Producers of outdoor clothing are often seen as role models for sustainable and environmentally conscious production and take a leading role in terms of working and production conditions and the avoidance of harmful chemicals.1 Now, however, a study by Greenpeace shows that far-reaching improvements are necessary in this industry.
Greenpeace tested 40 products from famous brands such as North Face, Mammut or Haglöfs on per- and polyfluorinated chemicals (PFCs). The result is sobering. In only 4 of the 40 items, which included clothing and camping equipment such as sleeping bags, were no harmful PFC residues found. In 11 of the investigated products, a high concentration of dangerous perfluorooctanoic acid (PFOA) was found. What effect this chemical has on humans and the environment is shown in the case of DuPont in the United States. The case found that there were increased diseases in humans and animals that regularly resided in the vicinity of the factories belonging to the chemical company.2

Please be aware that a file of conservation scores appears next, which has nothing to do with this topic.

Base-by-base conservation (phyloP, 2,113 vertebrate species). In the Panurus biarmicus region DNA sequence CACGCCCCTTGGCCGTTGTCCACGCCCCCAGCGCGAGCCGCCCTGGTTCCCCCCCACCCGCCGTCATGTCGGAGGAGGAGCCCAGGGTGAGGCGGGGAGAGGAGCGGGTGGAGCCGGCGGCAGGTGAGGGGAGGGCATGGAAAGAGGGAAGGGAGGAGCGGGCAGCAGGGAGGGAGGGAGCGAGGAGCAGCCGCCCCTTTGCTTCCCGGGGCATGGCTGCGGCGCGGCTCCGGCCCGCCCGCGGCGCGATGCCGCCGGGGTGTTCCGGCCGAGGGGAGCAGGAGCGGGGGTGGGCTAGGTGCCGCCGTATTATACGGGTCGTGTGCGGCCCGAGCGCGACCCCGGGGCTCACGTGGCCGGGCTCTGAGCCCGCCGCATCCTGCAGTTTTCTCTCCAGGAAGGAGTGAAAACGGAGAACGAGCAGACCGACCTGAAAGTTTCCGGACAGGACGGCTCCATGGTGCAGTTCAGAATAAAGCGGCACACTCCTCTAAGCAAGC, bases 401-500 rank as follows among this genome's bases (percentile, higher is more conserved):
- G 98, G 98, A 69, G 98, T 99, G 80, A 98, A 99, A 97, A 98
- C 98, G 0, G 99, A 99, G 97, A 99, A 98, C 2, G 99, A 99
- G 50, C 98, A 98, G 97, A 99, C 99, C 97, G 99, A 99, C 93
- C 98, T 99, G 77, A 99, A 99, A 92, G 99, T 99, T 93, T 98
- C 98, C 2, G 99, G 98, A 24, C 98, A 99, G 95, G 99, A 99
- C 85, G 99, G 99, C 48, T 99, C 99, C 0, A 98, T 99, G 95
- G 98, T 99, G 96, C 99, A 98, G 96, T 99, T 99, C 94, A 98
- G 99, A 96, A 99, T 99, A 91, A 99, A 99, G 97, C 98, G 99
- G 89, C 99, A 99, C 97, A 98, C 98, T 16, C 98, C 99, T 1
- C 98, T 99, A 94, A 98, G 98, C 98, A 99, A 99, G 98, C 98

PFC chemicals are used in the production of outdoor clothing as water protection, allowing impinging water to run off the materials. In nature, however, the PFC cannot be broken down, therefore reaching groundwater and also ending up in the food cycle. For humans, these chemicals can be carcinogenic, and thyroid disorders and immune disorders are associated with PFC.
Greenpeace recommends that when buying outdoor clothing not to rely solely on the reputation of the brand and also to check the make up of the product carefully. In addition, PFC-free alternatives are available, for example from textiles such as polyester and polyurethane.